The Deliveroo share price is up 3% today due to strong Q4 results. But its dual-class nature, legal issues, and the end of pandemic restrictions could see it falling again soon.
The Deliveroo (LON: ROO) share price is a touchy subject for many investors. Its Initial Public Offering on 31 March last year was described by one banker as ‘the worst IPO in London’s history. The company closed at 276p, wiping £2 billion from its opening £7.6 billion market cap.
Sinking to 233p a month later, Deliveroo shares then rose to a high of 386p by 13 August. But they had collapsed to 169p at the end of last week. And while the share price has now risen to 175p, it seems the food delivery company has several hills to climb before a full recovery can be achieved.
Deliveroo share price: Q4 results
CEO and Founder Will Shu believes that ‘despite a challenging backdrop, we continued to strengthen our customer proposition, widen our customer base and execute against our strategy.’
And overall, this seems a fair analysis. Full-year gross transaction value (GTV) is at the top end of the company’s guidance, up 70% year-over-year to £6.63 billion on a constant currency basis. And Q4’s GTV growth is up 36% year-over-year to £1.73 billion, against a ‘Q4 2020 comparison base that included lockdown restrictions in many markets.’ Moreover, the company expects to maintain its gross profit margin at 7.5-7.75%.
Monthly active users are up 37%, and orders up 42% year-over-year. And while its average order value fell 5% to £21.40, this was to be expected as they continue ‘to revert to pre-covid levels.’
But Q4 orders are up 154% to 49 million, compared to pre-pandemic levels. And with 40.4 million of these orders in Deliveroo’s home markets of the UK and Ireland, the company now reaches 77% of the UK’s population, up from 53% a year ago. Accordingly, it now has an 8-million-strong customer base, up 123% on pre-pandemic levels.
An uphill struggle for Deliveroo?
Today’s results are positive for Deliveroo. However, the company is contending with both intrinsic and extrinsic headwinds.
At its IPO launch, Shu insisted on a dual-class share structure for the first three years of public trading. This allows him to retain control of the company’s strategy and makes a hostile takeover nigh-on impossible. However, it was also a key reason why the IPO flopped, with FTSE 100 stalwart and institutional investor Legal & General explaining ‘we believe in the active ownership of the companies in which we invest.’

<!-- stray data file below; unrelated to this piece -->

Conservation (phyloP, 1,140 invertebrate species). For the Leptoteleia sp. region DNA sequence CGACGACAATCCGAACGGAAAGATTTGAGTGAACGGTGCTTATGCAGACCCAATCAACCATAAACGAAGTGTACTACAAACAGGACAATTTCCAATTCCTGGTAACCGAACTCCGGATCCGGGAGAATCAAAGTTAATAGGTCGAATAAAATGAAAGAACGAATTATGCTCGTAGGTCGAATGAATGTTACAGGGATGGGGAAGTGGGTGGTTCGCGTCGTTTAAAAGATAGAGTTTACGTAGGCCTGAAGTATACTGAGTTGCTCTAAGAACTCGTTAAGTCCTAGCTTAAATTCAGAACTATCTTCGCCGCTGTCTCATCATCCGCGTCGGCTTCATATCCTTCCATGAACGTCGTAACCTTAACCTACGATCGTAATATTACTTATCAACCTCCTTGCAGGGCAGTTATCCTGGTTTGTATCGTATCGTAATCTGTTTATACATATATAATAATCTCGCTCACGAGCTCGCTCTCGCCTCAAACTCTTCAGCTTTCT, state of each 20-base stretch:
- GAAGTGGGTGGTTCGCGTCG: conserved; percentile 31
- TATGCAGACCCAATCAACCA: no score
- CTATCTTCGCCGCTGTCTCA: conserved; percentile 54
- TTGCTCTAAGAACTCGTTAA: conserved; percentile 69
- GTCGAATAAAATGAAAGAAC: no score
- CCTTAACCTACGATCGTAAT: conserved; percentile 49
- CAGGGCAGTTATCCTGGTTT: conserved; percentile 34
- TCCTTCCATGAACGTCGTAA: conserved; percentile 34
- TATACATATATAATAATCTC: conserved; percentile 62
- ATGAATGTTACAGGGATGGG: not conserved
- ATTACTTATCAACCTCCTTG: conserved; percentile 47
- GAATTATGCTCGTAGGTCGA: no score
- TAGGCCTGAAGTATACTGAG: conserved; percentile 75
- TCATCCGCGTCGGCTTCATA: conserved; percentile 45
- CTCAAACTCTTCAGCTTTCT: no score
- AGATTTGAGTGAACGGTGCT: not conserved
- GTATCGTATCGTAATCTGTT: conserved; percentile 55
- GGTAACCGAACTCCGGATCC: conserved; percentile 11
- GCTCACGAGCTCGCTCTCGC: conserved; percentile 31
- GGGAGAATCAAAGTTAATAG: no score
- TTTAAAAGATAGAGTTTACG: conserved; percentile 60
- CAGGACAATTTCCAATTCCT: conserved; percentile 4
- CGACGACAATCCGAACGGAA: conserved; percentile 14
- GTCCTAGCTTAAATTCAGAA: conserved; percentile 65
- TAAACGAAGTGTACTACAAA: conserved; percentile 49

In addition, the structure prevents the company from being listed on the FTSE 100, which would provide significant share price support. Of course, when the dual-structure ends, Deliveroo shares could become significantly more attractive.
Then there’s the legal grey area regarding the employment status of its contractors. Deliveroo currently classes all riders as self-employed, and they do not qualify for the minimum wage, holiday or sickness pay. This position was confirmed as legally permissible by the UK Court of Appeal in June last year.
However, fellow gig operator Uber has now lost two employment lawsuits. In February 2021, it lost a Supreme Court appeal against an employment tribunal that its drivers should be classed as employees. And last month, the High Court ruled that Uber must contract directly with passengers, rather than act as the middle-man connecting Uber drivers with potential customers. In the wake of this decision, further legal challenges to Deliveroo’s business structure seem likely.
It will also be facing slowing demand for on-demand grocery services, which now represent 8% of GTV. While it’s added 1,000 grocery stores to the app over the past year, Aldi has just ended its partnership with consumers returning to their normal shopping habits. This may be a sign of things to come. All UK coronavirus restrictions are due to end next week, and customers are likely to become more confident in visiting restaurants in person.
And while Deliveroo increased its global restaurant partners by 13,000 to 148,000 during Q4, UK Hospitality CEO Kate Nicholls believes that the financial damage caused by last month’s Christmas restrictions mean many restaurants ‘will simply not survive.’ This could be a hammer blow, as ‘restaurant selection is an important part of Deliveroo’s consumer value proposition.’ More importantly, with inflation running at 5.4% amidst an escalating cost-of-living crisis, takeaways may soon become an unaffordable luxury for many households.
As its many cyclists struggle uphill, so may the Deliveroo share price.
*Based on revenue excluding FX (published financial statements, June 2020).